Pettitte’s Return A Mixed Bag For Yankees

After a year away from the game and a handful of minor league tune-up starts, Andy Pettitte officially returned to the Yankees on Sunday. His pitching line was nothing to write home about — 6.1 IP, 7 H, 4 R, 4 ER, 3 BB, 2 K — and he ultimately took the loss against the light-hitting Mariners. All four runs came on a pair of two-run homers, including a line drive shot by Justin Smoak that probably doesn’t leave many non-Yankee Stadium stadiums (video).

Anecdotally, the 39-year-old Pettitte looked an awful lot like the previous versions of himself, just with quite a bit of rust. He threw a ton of moving fastballs — 23 two-seamers and 32 cutters out of 94 pitches (58.5%) — but had trouble getting the ball (particularly the cutter) in on right-handed batters…

Pettitte has been keeping righties honest with inside cutters for more than a decade, but more than a few leaked middle-middle yesterday, including one that resulted in Casper Wells‘ two-run homer (video). Of the ten balls Seattle’s right-handed hitters put in play off the veteran southpaw, seven came on were fastballs. They swung a missed a total of two times at the 41 fastballs thrown their way.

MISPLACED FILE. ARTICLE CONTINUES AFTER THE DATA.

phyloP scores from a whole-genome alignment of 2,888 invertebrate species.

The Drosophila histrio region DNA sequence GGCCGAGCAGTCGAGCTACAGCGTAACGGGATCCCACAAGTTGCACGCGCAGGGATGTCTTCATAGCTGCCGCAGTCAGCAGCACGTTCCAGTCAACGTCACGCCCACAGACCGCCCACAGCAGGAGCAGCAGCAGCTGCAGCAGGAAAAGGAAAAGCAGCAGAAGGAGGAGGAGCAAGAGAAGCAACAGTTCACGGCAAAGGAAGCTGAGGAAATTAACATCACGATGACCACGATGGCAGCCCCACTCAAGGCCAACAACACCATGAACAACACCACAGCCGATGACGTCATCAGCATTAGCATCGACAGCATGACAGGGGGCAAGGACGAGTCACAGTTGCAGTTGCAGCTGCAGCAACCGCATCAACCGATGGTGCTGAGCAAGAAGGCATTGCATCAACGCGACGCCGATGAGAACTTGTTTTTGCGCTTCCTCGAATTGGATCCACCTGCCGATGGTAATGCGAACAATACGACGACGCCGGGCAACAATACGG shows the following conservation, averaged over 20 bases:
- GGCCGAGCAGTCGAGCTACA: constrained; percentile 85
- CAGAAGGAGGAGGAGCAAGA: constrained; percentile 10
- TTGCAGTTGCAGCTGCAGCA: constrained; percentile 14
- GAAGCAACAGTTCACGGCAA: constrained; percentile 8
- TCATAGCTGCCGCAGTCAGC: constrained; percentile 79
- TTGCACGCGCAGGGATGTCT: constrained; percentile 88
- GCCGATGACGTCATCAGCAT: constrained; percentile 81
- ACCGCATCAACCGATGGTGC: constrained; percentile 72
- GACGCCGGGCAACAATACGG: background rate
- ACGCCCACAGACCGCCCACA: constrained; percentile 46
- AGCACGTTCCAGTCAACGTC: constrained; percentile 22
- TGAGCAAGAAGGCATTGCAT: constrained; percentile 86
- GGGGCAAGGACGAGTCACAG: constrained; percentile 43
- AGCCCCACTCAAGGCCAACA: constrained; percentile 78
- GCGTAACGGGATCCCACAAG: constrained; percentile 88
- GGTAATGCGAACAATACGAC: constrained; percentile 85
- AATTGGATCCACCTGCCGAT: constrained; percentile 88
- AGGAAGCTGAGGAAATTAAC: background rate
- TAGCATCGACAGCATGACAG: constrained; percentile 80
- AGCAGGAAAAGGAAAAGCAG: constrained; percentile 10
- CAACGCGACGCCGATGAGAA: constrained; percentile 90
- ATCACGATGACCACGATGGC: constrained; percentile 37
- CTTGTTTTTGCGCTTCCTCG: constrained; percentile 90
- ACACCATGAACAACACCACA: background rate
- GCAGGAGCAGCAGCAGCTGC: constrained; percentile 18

Perhaps the most interesting part of Pettitte’s afternoon was his cutter velocity, which hovered anywhere from 83-90 mph. His final cutter (pitch number 93 overall) checked in at 87 mph, so he held his velocity throughout the start. Overall though, his cut-fastball came in much harder than it did when he last pitched in 2010…

It’s impossible to know if the uptick in cutter velocity — his four-seam and two-seam fastballs sat right where they had in the past — is meaningful in any way given a sample size of 32 pitches. Considering all the hoopla surrounding his return to the rotation, I’m guessing adrenaline had something of an impact on Pettitte’s overall performance, possibly including velocity. How much an impact? Your guess is as good as mine.